Opening Statement by Ranking Member Jack Reed, SASC Hearing on Acquisition Reform
OPENING STATEMENT OF U.S. SENATOR JACK REED
RANKING MEMBER, SENATE ARMED SERVICES COMMITTEE
DIRKSEN SENATE OFFICE BUILDING
Tuesday, December 1, 2015
To receive testimony on acquisition reform: next steps
(As Prepared for Delivery)
Thank you very much, Mr. Chairman. I’d like to join you in thanking our witnesses for their willingness to appear today to testify on the next steps in reforming the acquisition system used by the Department of Defense. Today’s witnesses have a wealth of experience in defense acquisition, from both inside and outside of government. Their insight and experience on what works, and does not work, in our current acquisition system will help to inform the Committee’s review of possible reforms that would allow the Department to more effectively and efficiently procure goods and services.
The Pentagon’s fundamental mission is the defense of our Nation, which requires that our military procure technologically advanced weapons platforms and invest in cutting edge research and development programs. According to the Congressional Research Service, the Department of Defense obligated $285 billion in contracts in FY 2014, which was more than all other government agencies combined. This amount included funding for high-end critical weapons systems such as the Joint Strike Fighter and the Ohio-class Replacement Program, as well as service support contracts which have much less visibility. In fact, the Government Accountability Office has stated that within the federal government, the Pentagon has the largest share of all service contracts totaling $156 billion in FY 2014.
In an era of fiscal constraint, it has become even more important to ensure that the Department spends every dollar wisely. While the Department has made progress in addressing cost over-runs for major acquisition programs, more work remains. For every dollar that is spent on weapons systems that are under-performing, that is a dollar that won’t be spent on other important requirements of the military services, including other acquisition programs and important readiness activities, including flying hours for aircraft, steaming days for ships and submarines, and all training that supports the National Military Strategy.
The good news is that the acquisition and procurement reforms undertaken by this committee under the leadership of Chairman McCain and former Chairman Carl Levin, such as the Weapons Systems Acquisition Reform Act and the efforts in our most recent NDAA, combined with the Better Buying Power reforms being lead within the Pentagon by Secretary Carter and Under Secretary Kendall, have begun to make an impact on our ability to control costs and schedules of acquisition programs. Programs are being run with more realistic cost estimates, more rigorous systems engineering, and with lower technological risks. Programs that are been initiated under the rules of these latest reforms have experienced less cost growth and fewer schedule slips than we have seen previously. Fewer programs are breaking the large cost growth thresholds – known as “Nunn-McCurdy” breaches. We also seem to be making progress in halting the cost increases for some major troubled acquisitions initiated under old rules, including the Joint Strike Fighter and aircraft carrier programs.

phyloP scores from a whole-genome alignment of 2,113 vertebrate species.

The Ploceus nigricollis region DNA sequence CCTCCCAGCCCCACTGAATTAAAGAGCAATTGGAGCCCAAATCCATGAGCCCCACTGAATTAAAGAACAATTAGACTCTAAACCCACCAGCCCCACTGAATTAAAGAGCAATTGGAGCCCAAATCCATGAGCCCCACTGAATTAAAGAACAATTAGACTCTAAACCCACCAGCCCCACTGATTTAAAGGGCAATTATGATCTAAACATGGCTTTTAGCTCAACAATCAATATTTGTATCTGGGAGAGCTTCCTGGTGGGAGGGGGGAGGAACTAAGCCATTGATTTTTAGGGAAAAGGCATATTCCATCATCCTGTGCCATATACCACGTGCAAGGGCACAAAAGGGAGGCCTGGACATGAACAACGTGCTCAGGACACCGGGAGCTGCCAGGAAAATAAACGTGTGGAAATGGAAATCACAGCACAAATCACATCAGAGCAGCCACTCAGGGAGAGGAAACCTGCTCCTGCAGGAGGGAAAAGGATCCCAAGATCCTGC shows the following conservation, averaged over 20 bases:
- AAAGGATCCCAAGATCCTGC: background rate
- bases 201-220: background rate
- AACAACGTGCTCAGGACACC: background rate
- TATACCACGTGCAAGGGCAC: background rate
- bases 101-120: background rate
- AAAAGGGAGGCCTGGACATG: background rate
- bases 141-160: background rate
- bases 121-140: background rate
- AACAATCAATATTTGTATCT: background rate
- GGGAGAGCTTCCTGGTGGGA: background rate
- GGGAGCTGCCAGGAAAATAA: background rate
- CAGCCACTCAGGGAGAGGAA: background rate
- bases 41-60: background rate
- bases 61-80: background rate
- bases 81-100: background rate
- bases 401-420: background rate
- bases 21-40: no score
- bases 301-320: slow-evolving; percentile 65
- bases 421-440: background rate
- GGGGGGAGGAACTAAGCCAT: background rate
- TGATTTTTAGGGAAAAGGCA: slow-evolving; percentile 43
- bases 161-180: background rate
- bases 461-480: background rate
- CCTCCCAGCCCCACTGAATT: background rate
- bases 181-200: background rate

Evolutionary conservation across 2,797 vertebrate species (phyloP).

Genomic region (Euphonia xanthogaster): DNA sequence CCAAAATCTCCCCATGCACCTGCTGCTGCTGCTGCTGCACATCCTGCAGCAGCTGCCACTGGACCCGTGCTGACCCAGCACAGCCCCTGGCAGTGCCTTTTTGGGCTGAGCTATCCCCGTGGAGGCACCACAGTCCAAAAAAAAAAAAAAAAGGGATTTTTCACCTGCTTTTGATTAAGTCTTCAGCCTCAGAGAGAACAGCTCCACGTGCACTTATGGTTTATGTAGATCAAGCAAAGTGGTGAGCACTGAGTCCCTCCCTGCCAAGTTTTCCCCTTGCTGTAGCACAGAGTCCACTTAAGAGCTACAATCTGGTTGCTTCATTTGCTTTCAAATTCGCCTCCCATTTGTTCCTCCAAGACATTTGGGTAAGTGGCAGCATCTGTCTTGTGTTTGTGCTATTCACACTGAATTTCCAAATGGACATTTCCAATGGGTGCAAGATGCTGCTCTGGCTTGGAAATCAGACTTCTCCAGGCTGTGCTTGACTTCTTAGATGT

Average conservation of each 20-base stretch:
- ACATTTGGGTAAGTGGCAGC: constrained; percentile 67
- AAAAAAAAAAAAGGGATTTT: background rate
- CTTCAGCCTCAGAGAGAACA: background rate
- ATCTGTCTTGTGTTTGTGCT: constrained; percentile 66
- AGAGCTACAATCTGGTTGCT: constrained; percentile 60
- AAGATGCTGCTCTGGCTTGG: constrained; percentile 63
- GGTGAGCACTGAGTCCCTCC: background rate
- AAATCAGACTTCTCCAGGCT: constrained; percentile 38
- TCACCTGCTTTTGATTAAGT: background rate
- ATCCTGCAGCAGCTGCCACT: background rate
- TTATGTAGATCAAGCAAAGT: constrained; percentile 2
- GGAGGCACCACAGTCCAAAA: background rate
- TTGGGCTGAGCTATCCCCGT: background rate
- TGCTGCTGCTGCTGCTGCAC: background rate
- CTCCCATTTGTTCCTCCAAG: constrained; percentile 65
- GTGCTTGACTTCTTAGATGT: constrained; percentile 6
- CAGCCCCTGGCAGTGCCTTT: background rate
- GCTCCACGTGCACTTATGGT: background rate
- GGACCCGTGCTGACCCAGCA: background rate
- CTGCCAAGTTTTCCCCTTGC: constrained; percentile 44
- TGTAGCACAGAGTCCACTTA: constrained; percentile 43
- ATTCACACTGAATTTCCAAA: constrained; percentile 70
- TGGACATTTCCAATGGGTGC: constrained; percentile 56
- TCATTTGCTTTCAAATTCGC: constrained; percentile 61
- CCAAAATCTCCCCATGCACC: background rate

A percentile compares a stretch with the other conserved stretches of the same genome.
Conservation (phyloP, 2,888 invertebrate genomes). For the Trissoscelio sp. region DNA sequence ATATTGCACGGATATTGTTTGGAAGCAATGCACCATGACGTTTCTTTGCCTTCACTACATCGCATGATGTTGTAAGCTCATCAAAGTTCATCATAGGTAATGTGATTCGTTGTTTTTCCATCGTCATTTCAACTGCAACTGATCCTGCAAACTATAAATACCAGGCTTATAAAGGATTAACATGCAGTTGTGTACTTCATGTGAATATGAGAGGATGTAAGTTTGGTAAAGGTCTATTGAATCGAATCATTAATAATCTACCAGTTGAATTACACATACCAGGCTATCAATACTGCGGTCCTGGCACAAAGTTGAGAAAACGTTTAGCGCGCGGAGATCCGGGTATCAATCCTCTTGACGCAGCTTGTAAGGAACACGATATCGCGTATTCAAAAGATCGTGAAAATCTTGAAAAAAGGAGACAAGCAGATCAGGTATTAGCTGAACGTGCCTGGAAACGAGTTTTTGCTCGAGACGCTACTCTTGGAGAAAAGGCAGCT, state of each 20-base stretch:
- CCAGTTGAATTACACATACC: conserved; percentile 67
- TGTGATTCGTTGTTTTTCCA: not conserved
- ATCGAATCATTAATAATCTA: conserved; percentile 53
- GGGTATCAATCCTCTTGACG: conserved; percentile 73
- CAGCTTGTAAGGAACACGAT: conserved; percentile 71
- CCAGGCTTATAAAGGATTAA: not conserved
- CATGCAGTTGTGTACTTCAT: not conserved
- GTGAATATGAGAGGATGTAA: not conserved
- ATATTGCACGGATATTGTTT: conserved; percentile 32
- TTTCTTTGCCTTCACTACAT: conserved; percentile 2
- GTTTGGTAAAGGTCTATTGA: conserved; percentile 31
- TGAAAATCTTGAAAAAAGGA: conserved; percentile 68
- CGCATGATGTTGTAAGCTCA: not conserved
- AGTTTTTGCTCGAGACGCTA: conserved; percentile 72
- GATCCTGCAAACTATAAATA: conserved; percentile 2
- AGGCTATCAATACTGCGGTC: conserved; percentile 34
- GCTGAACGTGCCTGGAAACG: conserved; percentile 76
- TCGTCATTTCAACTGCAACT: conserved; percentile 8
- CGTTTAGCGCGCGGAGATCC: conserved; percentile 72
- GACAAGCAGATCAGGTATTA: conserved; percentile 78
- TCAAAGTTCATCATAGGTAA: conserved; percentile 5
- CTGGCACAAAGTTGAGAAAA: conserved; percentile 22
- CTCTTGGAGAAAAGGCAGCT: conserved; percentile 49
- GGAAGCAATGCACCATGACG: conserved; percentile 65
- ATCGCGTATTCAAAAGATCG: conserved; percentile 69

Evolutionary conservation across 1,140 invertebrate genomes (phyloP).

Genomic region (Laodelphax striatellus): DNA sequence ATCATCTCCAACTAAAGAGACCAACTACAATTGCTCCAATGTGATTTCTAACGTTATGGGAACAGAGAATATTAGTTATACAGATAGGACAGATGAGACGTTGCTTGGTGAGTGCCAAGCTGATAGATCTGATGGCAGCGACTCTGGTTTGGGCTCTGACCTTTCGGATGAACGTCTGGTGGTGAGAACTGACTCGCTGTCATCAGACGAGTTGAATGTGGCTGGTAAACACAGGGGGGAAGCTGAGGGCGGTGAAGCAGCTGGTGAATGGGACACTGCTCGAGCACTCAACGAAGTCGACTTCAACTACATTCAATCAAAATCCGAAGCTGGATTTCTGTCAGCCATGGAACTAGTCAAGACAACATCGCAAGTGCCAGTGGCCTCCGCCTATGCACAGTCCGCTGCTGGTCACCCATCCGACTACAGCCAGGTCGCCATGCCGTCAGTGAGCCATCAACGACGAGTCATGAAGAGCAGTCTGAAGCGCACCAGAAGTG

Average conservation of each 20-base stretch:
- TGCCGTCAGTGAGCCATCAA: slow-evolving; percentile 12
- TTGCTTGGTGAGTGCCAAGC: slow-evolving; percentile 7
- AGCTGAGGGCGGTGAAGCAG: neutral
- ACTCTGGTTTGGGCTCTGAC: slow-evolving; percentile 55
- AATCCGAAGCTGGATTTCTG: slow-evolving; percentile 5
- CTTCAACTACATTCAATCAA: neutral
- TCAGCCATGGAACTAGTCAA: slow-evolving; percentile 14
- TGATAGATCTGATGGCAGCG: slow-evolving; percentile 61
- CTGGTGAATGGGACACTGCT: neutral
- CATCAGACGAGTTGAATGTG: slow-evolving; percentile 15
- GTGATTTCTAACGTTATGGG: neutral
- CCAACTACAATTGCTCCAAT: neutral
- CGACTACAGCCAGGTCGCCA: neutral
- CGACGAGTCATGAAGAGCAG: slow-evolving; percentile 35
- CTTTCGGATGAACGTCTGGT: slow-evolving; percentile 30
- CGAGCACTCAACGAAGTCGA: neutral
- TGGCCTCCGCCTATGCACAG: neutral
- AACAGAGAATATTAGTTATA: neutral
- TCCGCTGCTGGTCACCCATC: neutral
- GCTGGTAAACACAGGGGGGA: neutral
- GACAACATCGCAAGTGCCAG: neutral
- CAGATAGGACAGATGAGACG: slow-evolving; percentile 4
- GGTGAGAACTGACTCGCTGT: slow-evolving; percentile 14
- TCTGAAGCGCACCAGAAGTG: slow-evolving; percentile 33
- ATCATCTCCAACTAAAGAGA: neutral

Unfortunately, progress has been more elusive in other areas. The Department still struggles to develop and field large information technology (IT) systems to manage business processes, like personnel pay and accounting. DOD still does not have a good handle on how to control its spending on the lower visibility services contracts. DOD also finds it very difficult to compete with the private sector for world class technical, engineering, and program management talent. We are rapidly losing important pieces of our defense industrial base to mergers and consolidation. And perhaps most importantly, the Pentagon is in the unfamiliar role of chasing global and commercial innovation, rather than acting as the technological leader that it has been in the past.
I hope that our witnesses can shed some light on these challenges and offer us some specific recommendations to consider as we continue our bipartisan and bicameral efforts at acquisition reform. I thank you all for your time and your expertise, and look forward to your testimony.
Thank you, Mr. Chairman.